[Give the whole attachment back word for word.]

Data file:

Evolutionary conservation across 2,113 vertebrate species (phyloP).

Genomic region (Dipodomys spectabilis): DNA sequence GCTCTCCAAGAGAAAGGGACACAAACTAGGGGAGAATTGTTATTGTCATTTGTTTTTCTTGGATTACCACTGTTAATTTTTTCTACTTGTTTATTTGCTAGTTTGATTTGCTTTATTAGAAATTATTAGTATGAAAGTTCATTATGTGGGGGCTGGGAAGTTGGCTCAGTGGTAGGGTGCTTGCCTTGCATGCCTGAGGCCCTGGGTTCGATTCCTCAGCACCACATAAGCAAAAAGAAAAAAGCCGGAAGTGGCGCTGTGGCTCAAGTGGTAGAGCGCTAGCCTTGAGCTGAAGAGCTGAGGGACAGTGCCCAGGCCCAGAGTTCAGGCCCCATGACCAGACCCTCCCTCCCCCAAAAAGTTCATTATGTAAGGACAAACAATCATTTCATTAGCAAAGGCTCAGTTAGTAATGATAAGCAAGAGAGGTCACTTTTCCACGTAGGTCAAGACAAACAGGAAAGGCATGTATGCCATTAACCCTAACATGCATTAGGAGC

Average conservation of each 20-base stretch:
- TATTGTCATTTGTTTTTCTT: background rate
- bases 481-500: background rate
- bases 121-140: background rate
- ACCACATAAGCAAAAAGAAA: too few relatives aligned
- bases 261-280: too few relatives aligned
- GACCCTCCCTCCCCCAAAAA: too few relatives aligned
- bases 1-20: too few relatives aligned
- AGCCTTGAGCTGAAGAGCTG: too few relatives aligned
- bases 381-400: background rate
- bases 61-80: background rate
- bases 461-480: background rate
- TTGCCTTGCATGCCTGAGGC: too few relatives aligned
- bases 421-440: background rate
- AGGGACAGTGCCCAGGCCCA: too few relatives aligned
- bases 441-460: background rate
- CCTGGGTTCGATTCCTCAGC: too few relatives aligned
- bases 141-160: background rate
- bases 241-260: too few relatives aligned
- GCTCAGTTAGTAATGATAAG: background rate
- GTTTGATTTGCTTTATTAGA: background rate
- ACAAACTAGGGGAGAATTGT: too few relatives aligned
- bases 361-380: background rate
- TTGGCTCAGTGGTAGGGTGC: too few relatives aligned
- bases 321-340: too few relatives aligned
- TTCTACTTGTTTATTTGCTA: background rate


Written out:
Evolutionary conservation across 2,113 vertebrate species (phyloP).

Genomic region (Dipodomys spectabilis): DNA sequence GCTCTCCAAGAGAAAGGGACACAAACTAGGGGAGAATTGTTATTGTCATTTGTTTTTCTTGGATTACCACTGTTAATTTTTTCTACTTGTTTATTTGCTAGTTTGATTTGCTTTATTAGAAATTATTAGTATGAAAGTTCATTATGTGGGGGCTGGGAAGTTGGCTCAGTGGTAGGGTGCTTGCCTTGCATGCCTGAGGCCCTGGGTTCGATTCCTCAGCACCACATAAGCAAAAAGAAAAAAGCCGGAAGTGGCGCTGTGGCTCAAGTGGTAGAGCGCTAGCCTTGAGCTGAAGAGCTGAGGGACAGTGCCCAGGCCCAGAGTTCAGGCCCCATGACCAGACCCTCCCTCCCCCAAAAAGTTCATTATGTAAGGACAAACAATCATTTCATTAGCAAAGGCTCAGTTAGTAATGATAAGCAAGAGAGGTCACTTTTCCACGTAGGTCAAGACAAACAGGAAAGGCATGTATGCCATTAACCCTAACATGCATTAGGAGC

Average conservation of each 20-base stretch:
- TATTGTCATTTGTTTTTCTT: background rate
- bases 481-500: background rate
- bases 121-140: background rate
- ACCACATAAGCAAAAAGAAA: too few relatives aligned
- bases 261-280: too few relatives aligned
- GACCCTCCCTCCCCCAAAAA: too few relatives aligned
- bases 1-20: too few relatives aligned
- AGCCTTGAGCTGAAGAGCTG: too few relatives aligned
- bases 381-400: background rate
- bases 61-80: background rate
- bases 461-480: background rate
- TTGCCTTGCATGCCTGAGGC: too few relatives aligned
- bases 421-440: background rate
- AGGGACAGTGCCCAGGCCCA: too few relatives aligned
- bases 441-460: background rate
- CCTGGGTTCGATTCCTCAGC: too few relatives aligned
- bases 141-160: background rate
- bases 241-260: too few relatives aligned
- GCTCAGTTAGTAATGATAAG: background rate
- GTTTGATTTGCTTTATTAGA: background rate
- ACAAACTAGGGGAGAATTGT: too few relatives aligned
- bases 361-380: background rate
- TTGGCTCAGTGGTAGGGTGC: too few relatives aligned
- bases 321-340: too few relatives aligned
- TTCTACTTGTTTATTTGCTA: background rate